Larry Wilmore on Hosting Obama's Farewell Dinner, How Many Trump Jokes Are Too Many
Ahead of the outgoing president's final White House Correspondents' Dinner on April 30, the 'Nightly Show' host shares his thoughts on the likelihood of another black president: "It's like when a black sitcom ends, you don't see another for a long time."
A version of this story first appeared in the May 6 issue of The Hollywood Reporter magazine. To receive the magazine, click here to subscribe.
Even before he landed his own TV show, Larry Wilmore had zeroed in on a gig he really wanted: hosting the final White House Correspondents' dinner during President Obama's administration. "I made it known to my people a few years ago that I would hopefully be in contention," admits the Nightly Show host, 54. "Believe me, I didn't think it would happen." But on April 30, it's Wilmore who will share a table at the Washington Hilton and likely many laughs with the outgoing president. He talked to THR about how many Trump jokes he'll dish out and why he hopes Kanye West is in the building that night.
How do you pay respect to Obama's historic presidency while also making people laugh?
You pay respect by being completely disrespectful. You spread that disrespect all around the room and just have fun. I'm very honored to do it. I'm the same age as Obama, but we kind of went on different paths. We graduated high school at the same time. So for me, it's kind of surreal if I really sit and think about it. Man, I never would've considered a peer, a brother growing up in the era that I did, would be president someday. I remember it was a big deal when Thurgood Marshall was named to the Supreme Court. I thought that was the biggest thing for a long time.
How did you get the job as host?
It's a bit mysterious how these things work. They have a different chair person for it every year. And I'm sure I was presented like other people, but how they actually make the decision is a mystery to me. I was so excited when I found out.
You attended the dinner last year, so you know what to expect. What was your experience like? Who were your dinner companions?
I was a guest of David Remnick of The New Yorker. I had done an event with them that was fun and they invited me to sit at their table. Sitting there with all that Washington power in the room is interesting. I'm used to all the Hollywood stuff, but not D.C. These are the people who are making the decisions. And I had never met the president before, and I was in a direct line to him. It was very surreal. I was looking at it from a different point of view, also. I was watching Cecily [Strong] work, and I'm dying every time I feel like something doesn't work and I'm cheering when something does work. It was almost like surveillance, in a sense.
You mentioned Cecily Strong, who hosted last year. What did you think of her hosting outing?
She did a good job. It was so tough what she had to do. Obama is really funny, and he crushed it before she came up. His "anger translator" bit with Keegan Michael-Key of Key & Peele was hilarious. I thought she did a great job to follow that, and she was fearless. She had some great zingers.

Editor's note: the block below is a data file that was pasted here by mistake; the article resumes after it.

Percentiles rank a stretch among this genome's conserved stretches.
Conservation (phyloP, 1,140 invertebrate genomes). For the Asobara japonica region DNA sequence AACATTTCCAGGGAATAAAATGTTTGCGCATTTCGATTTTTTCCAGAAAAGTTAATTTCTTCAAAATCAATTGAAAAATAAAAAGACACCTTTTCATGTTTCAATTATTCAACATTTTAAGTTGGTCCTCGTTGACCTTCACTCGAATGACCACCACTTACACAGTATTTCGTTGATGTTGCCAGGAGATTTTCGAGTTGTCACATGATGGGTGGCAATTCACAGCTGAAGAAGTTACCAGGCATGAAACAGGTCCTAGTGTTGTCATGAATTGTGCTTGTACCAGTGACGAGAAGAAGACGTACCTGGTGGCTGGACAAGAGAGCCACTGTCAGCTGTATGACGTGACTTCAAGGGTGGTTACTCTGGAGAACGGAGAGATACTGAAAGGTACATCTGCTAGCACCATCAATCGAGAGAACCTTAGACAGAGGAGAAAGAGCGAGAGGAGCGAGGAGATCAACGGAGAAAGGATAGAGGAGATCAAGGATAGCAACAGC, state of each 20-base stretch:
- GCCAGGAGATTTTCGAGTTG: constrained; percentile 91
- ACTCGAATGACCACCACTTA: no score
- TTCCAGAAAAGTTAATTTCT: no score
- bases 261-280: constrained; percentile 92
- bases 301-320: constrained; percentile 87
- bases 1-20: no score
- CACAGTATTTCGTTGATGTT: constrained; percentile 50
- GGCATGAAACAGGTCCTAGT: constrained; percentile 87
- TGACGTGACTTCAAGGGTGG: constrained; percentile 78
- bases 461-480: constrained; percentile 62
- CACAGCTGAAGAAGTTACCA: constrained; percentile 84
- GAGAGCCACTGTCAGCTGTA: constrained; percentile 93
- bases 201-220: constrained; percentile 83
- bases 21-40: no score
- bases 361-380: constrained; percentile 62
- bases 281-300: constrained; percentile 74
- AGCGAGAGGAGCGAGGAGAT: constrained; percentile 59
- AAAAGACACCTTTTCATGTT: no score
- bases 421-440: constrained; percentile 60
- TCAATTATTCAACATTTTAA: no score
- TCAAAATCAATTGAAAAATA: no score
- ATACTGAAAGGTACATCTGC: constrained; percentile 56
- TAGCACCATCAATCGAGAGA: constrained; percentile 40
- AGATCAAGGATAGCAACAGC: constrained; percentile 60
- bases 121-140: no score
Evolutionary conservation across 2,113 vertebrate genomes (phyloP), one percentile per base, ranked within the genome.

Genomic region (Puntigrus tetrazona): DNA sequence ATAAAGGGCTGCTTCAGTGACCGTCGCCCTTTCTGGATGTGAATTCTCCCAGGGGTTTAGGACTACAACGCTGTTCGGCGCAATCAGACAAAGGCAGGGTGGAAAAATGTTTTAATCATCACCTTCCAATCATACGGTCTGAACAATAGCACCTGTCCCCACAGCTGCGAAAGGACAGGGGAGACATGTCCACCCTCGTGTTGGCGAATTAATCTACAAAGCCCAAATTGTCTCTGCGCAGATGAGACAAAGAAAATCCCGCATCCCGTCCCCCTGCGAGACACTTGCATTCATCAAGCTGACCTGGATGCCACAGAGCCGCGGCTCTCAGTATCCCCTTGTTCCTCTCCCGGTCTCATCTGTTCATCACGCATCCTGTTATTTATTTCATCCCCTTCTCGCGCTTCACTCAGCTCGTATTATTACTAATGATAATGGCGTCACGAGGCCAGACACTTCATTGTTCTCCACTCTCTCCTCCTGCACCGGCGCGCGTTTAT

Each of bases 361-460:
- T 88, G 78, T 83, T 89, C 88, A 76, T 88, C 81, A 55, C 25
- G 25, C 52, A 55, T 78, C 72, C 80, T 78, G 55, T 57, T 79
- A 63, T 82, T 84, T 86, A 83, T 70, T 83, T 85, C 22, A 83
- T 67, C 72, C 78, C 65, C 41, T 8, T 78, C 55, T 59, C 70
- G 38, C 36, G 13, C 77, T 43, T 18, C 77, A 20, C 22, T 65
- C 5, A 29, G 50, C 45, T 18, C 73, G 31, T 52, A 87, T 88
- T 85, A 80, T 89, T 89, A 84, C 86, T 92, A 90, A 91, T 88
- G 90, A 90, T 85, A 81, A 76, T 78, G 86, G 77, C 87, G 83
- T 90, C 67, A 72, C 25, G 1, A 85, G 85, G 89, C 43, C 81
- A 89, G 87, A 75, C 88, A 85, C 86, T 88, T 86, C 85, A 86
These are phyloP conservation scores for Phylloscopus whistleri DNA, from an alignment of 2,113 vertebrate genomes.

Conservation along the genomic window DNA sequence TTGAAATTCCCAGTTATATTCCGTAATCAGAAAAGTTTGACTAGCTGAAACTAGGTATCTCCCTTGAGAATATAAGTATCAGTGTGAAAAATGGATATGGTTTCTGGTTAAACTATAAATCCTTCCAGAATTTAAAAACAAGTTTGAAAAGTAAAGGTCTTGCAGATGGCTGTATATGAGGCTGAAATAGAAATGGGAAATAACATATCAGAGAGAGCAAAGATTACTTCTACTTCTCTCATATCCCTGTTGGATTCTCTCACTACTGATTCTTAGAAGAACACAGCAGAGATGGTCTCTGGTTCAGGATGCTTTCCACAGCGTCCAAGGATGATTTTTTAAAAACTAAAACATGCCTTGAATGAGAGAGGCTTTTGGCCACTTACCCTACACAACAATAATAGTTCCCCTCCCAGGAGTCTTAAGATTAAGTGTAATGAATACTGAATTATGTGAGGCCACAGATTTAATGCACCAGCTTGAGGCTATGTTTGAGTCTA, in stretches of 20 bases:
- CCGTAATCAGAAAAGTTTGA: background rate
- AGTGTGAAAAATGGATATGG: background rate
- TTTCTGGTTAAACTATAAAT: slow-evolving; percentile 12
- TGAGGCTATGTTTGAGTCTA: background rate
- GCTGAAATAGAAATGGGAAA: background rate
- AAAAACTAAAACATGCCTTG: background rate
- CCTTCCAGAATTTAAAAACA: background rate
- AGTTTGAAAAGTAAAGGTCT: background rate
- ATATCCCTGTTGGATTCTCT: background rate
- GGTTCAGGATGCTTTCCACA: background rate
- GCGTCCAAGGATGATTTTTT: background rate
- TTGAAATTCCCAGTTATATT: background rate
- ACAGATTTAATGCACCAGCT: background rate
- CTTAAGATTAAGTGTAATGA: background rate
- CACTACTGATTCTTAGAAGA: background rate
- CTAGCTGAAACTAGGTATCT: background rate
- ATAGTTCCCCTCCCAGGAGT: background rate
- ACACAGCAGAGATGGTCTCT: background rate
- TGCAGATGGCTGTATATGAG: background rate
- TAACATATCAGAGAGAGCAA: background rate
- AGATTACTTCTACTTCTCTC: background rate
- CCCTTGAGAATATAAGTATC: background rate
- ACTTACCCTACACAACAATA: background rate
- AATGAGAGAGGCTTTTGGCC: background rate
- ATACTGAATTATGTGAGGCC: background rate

You have said Seth Meyers and Colbert stand out to you for their dinner outings. Have you reached out to either for advice or suggestions?
I have not had a chance. That's a very good thought — maybe I should. Joke for joke, Seth was one of the funniest I've seen. There have been some really funny people who have done it but his was really great. He did a takedown of Donald Trump with Donald Trump sitting right there. Stephen's was funny for a whole different reason. No one knew what the joke was. A lot of people assumed he was a conservative comedian because his show had only been on for six months to a year, maybe. It was pretty fearless; almost like performance art.
Late-night hosts, including you, say the challenge of campaign season is how quickly things change — you have to be writing jokes up until minutes before showtime. Will you be doing the same for this gig?
I have to. I have no choice. I'm the kind of person who will tinker with stuff right before I go on, which is crazy. The timing can be infuriating because you might craft a really good joke, and then, sorry, it's canceled out by something that just happened. Or how about this: You have a great joke and then the president does that joke?
Big question: How many Trump jokes are too many?
The answer is close to 900 or 1,000. It's a conundrum writing a Trump joke because he's such a caricature himself. Repeating what he says is probably funnier than anything you could write. It is a challenge, but it's also fun to come up with Trump stuff. I love it when he gets mad about people making fun of him. He's got a lot of nerve. He's said he's a billionaire many times; why would you be mad at people making fun of you? What do you care?
In your lifetime, do you think you will see another black president?
It would be highly unlikely. It's like when a black sitcom ends, you don't see another for a long time. It would be nice if [Obama's presidency] continues to open doors for other firsts to happen. Just last night, they showed the Jackie Robinson documentary on PBS. Man, you look at the world and think, "That wasn't that long ago." Look at what this country was — we didn't let black men play baseball, for Christ's sake. That's a game. That was an issue, playing a game. Now we have a black president.
Do you still get nervous, even at this point in your career?
I have to do jokes for the president of the United States. (Laughs.) I've never even considered that as a possibility of something that happens. The reality of it is almost devastating because I don't want to eat it. The night of all nights. This is the night you have to make sure you are on point. So yeah, I'm very nervous about it. But really, nervous and excited.